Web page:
Fixing Our Broken School Finance System

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By Kristian Lenderman

Every year, I ask my students to share ideas of what I should keep next year in my classroom and what needs to change. This past year was similar to others – my sixth graders wanted less homework, nap time, and maybe a Doritos machine in the corner wouldn’t be so bad. But one of my students had feedback that stuck with me. He wished we had performed dramas in our reading class so that he could practice his acting skills. Daniel’s theater class closed after his teacher left mid-year and wasn’t replaced. Instead, we hired a long-term substitute to help support students who needed extra help in reading. This meant that Daniel spent half the year missing out on his favorite class. As this new school year begins, Daniel will be missing out another year of theater because of difficult funding choices that our principal had to make. And the current funding system in the state of Texas isn't making these choices any easier.

Recently, I joined our district’s Bond Advisory Council so I could recommend both the amount and the content of the bond on the November ballot. We worked for months to select funding priorities among a range of options from roof upgrades to instructional needs. In the process, we learned more about the system that disincentivizes property-rich districts to raise property taxes for our general fund because of a state program known as recapture. Now, as the legislature considers the impact of Hurricane Harvey on the school system, we must also consider the needs that come from our broken school finance system.

Even though I and over 50% of teachers in my district work at low-income schools, our district is considered property-rich. This means that the property taxes we collect are higher than what the state deems average. In theory, this should benefit our low income students and English language learners because we are able to spend more money per student than the average Texas district. But there are still large equity gaps in access, performance, and graduation rates between students depending on their parents’ income.

As part of the recapture program (also known as Robin Hood), we have to send millions of dollars a year back to the state. This nominally makes sense to improve equity—the state takes a calculated amount of money from districts with high-property tax revenues. Then, it gives the money to districts that make less in property taxes. Technically under the program, all Texas districts get closer to the average amount of spending per student, thus increasing equity.

The problem is that property-rich districts don't always have homogenous populations. The per-student spending and Title 1 subsidies are not enough to create educational equity for students at our neediest schools. At my school, we had to replace a theater teacher with an intervention teacher to help us prepare our kids. But across the freeway in the same district, parent organizations are able to fundraise enough money to fund an entire salary for an extra teacher. Across the freeway, Daniel would get the support he needed and still be able to attend his theater class. The choices at schools where students come from high income families are different than the choices we make at our schools where most families are low income - even though we are in the same district.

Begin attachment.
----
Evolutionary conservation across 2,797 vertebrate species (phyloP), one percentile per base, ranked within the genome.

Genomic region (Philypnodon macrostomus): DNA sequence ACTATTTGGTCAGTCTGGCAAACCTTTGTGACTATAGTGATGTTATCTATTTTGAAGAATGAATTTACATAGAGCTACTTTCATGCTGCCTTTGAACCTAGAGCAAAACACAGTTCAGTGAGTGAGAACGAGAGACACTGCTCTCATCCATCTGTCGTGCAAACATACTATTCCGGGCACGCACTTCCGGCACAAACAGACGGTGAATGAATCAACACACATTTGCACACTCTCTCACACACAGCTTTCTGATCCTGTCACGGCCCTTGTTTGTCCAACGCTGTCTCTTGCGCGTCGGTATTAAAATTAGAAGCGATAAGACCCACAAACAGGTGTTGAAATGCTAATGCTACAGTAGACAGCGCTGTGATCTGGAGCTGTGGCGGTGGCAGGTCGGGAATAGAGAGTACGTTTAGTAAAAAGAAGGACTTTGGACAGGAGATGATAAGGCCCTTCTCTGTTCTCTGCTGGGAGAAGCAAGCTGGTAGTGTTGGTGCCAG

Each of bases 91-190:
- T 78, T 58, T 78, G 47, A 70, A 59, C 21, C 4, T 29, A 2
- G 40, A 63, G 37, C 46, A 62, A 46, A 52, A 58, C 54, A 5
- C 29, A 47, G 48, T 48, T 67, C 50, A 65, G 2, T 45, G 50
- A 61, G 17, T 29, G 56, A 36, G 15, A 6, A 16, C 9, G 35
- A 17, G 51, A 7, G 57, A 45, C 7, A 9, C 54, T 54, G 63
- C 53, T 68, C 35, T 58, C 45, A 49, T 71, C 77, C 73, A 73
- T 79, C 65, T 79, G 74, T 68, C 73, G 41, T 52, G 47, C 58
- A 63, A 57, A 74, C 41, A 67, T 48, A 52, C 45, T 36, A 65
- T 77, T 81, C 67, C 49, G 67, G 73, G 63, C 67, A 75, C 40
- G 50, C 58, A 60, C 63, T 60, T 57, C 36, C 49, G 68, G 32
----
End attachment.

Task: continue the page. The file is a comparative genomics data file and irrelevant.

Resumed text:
Instead of improving equity, recapture erases low income students and English Language learners from property-rich districts. The way to achieve equity is for the state to change the way it calculates recapture amounts by increasing the cost measures for low income, gifted and talented, and English Language learners. This change would specifically help districts like mine because we will be sending less money back to the state to account for our diverse populations. Furthermore, the state should increase the amount of pennies that districts can tax before recapture kicks in. This would mean more districts would keep more of their tax dollars. With a new calculation system, my district wouldn't have to send $29 million—almost 10% of our budget— back to the state. Instead, we would be able to increase teacher pay (which was done after the recent re-calculation), provide after school programming in low income schools, or order more technology.

We could even fund electives for our students across the district. With money spent on our low-income students, we could offer more to students like Daniel who are missing out on educational opportunities. We know more has to be done to fix the Texas education system. Changing the way we do recapture can get us one step closer to creating a more equitable playing field for the students of Texas.

Kristian Lenderman teaches 6th grade English Language Arts at Northbrook Middle School in Spring Branch. She is a Teach Plus Texas Teaching Policy Fellow.

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